Ha'ving'now fully described my invention, I claim and desire to secure by Letters Patent- 1. Agramophone record tablet having a sound-record groove progressing spirally outwardly, substantially as described. 2. A gramop'hone-record tablet composedp This is due to the fact that whereas the record spiral in the old gramophone-disk of a disk of hard resisting material having a sound-record groove progressing spirally outwardly, substantially as described.
3. A gramophone-record tablet having a sound-record groove progressing-spirally out 'wardly in counter -clockwise direction, substantially as described.
4t. A gramophone-record tablet having a sound-record groove progressing spirally outwardly and having for the same sound the same number of undulations in the same angular measure of arc of the splral, substantially as described.
same number of undulations in the same angular measure of arc of the spiral, substantially as described. p
6. A gramophone-record tablet having a sound-record groove progressing spirally outwardly in counter-clockwise direction and having for the same sound the same number of undulations in the same angular measure of arc of the spiral, substantially as described.
In testimony whereof I have signed my name to this specification in the presence of two subscribing witnesses. a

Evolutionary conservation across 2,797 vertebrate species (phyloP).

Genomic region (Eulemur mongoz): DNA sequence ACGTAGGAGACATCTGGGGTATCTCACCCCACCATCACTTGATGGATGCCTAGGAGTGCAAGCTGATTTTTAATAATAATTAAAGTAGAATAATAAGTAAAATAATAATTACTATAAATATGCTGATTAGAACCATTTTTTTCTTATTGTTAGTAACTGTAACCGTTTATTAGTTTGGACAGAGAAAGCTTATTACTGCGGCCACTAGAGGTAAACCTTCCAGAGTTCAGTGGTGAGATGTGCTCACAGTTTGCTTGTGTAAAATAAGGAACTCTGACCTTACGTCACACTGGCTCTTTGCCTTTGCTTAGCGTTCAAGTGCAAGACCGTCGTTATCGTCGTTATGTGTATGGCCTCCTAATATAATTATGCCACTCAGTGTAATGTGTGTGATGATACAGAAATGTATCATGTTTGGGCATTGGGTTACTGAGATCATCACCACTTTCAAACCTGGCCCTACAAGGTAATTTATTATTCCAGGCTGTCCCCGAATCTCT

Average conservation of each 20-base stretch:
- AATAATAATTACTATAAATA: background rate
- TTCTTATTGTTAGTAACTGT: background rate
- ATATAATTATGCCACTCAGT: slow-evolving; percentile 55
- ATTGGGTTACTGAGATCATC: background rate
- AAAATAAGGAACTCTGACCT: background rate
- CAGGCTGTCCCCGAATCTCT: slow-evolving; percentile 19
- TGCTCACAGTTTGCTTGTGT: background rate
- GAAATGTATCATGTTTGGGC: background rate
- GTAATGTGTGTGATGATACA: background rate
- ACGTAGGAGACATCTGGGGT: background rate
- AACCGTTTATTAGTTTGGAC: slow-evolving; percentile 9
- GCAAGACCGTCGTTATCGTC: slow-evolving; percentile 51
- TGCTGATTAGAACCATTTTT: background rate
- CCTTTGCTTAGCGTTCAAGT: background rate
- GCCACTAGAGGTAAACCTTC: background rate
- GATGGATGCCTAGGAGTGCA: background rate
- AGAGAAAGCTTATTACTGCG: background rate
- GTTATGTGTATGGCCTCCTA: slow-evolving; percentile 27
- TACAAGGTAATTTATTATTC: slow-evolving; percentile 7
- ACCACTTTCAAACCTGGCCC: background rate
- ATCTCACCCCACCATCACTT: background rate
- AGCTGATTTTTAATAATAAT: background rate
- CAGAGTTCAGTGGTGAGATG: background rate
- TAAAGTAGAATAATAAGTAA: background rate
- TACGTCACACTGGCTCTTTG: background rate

HERBERT S. BERLINER;
VlKitnesses:
F. T. CHAPMAN, EDWIN S. OLARKSON.
US23506704A 1904-12-01 1904-12-01 Gramophone-record. Expired - Lifetime US785191A (en)

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Cited By (3)

* Cited by examiner, † Cited by third party
Publication number Priority date Publication date Assignee Title
US2512724A (en) * 1948-11-01 1950-06-27 Phonovision Corp Combination sound and picture mechanism
US2932522A (en) * 1955-11-28 1960-04-12 Rca Corp Phonograph record
US3260529A (en) * 1949-06-13 1966-07-12 Brown Owen Multi-functional phonograph

Cited By (3)

* Cited by examiner, † Cited by third party
Publication number Priority date Publication date Assignee Title
US2512724A (en) * 1948-11-01 1950-06-27 Phonovision Corp Combination sound and picture mechanism
US3260529A (en) * 1949-06-13 1966-07-12 Brown Owen Multi-functional phonograph
US2932522A (en) * 1955-11-28 1960-04-12 Rca Corp Phonograph record